As a summary, our results show that the correlation pattern between both the cognitive and attitudinal variables studied and the Physic-chemistry school grades was very similar in all three school terms, with very small changes in the correlation values of all the variables and with the same order of importance occurring in each of the three school terms. The same happened with the predictive models obtained from the multiple linear regressions, where similar amounts of explained variance and the same five principal predictors emerged for the three school terms.

The presence of the positive emotions and the abstract reasoning as significant predictors only in one school term and with relatively weak values, and the fact that two components reasoning (spatial and mechanical) never occurred as significant predictors, were unexpected and deserve a special reference.

Discussion and Conclusion

The purpose of this study was assessing the contribution of reasoning abilities and attitudes toward the Physics-chemistry discipline on predicting student’s achievement using a multivariate approach, and the analysis of our results indicates that both affective and cognitive variables are relevant predictors of school performance in that school subject. In fact, both the results of the correlation analysis, with statistically significant values occurring for all variables, and the results of the multiple regressions, with the presence of affective and cognitive variables as predictors in the models for all the three school terms, confirm the initial assertion that that school achievement is best predicted when using a multivariate approach including both cognitive and affective variables.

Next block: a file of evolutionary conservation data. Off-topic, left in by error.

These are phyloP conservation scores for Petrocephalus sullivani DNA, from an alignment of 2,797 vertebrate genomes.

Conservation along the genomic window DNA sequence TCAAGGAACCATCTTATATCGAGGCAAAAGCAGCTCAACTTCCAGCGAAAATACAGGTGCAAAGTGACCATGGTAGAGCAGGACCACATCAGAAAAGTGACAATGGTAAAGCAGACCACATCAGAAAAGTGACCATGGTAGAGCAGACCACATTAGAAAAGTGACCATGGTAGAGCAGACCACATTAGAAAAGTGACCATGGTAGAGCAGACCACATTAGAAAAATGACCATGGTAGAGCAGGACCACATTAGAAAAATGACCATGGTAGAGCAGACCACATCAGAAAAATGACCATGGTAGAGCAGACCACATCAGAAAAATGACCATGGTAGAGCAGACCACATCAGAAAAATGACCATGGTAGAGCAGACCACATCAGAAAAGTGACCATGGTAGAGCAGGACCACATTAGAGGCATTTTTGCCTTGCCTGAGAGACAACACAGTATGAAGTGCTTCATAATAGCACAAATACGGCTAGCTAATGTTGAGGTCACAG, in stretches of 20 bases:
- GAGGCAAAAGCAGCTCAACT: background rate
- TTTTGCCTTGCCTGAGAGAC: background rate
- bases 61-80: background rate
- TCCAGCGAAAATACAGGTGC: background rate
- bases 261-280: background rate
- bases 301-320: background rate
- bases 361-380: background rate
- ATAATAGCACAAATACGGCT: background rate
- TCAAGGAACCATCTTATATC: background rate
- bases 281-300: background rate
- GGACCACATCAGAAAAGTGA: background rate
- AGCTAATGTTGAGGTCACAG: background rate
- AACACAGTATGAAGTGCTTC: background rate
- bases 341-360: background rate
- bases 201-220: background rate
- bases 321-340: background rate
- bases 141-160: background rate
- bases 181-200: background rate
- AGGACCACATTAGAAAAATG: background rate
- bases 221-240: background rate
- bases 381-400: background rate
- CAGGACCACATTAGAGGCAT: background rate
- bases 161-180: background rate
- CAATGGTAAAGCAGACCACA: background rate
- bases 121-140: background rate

These results are in agreement with others [e.g., Byrnes and Miller (2007) and Lawrenz et al. (2009)] published on this subject both for school science in general and for specific school subjects in particular. Byrnes and Miller (2007) analyzed science achievement in a large sample of 10th to 12th grade North American students using a new framework that stresses the importance of examining a large number of factors in the same study. The variables present in the predictive model include socio-economic status, previous science achievement or “feeling efficacious about graduating high school.” Lawrenz et al. (2009) investigated the variables affecting the physics achievement of 3000 U.S. students, half of which from the 9th grade. The study included different student and teacher/classroom level variables and the final models included, at the student level, variables such as previous knowledge, gender, ethnicity and students’ attitude.

A relevant outcome of our study is the stability of the results throughout the three school terms since it reinforces the confidence in the model obtained as hypothesized initially. In fact, the correlation values found for each reasoning ability and each attitudinal dimension, are similar in all school terms, both concerning the absolute value and the relative order of importance. A parallel situation occurred with the results of the multiple linear regressions, where the significant predictors and their relative order of importance were, in general, the same in each of the three school terms.

Although the study design, with only one data collection for the reasoning abilities and the student’s attitudes, doesn’t allow drawing conclusions about the variation throughout the academic year, the constancy in the results, can also be indicative of the immutability in the student’s school grades over the course of the school year. This may be a matter of concern since it might indicate the school’s incapacity to improve the student’s results and should, therefore, be addressed in future studies.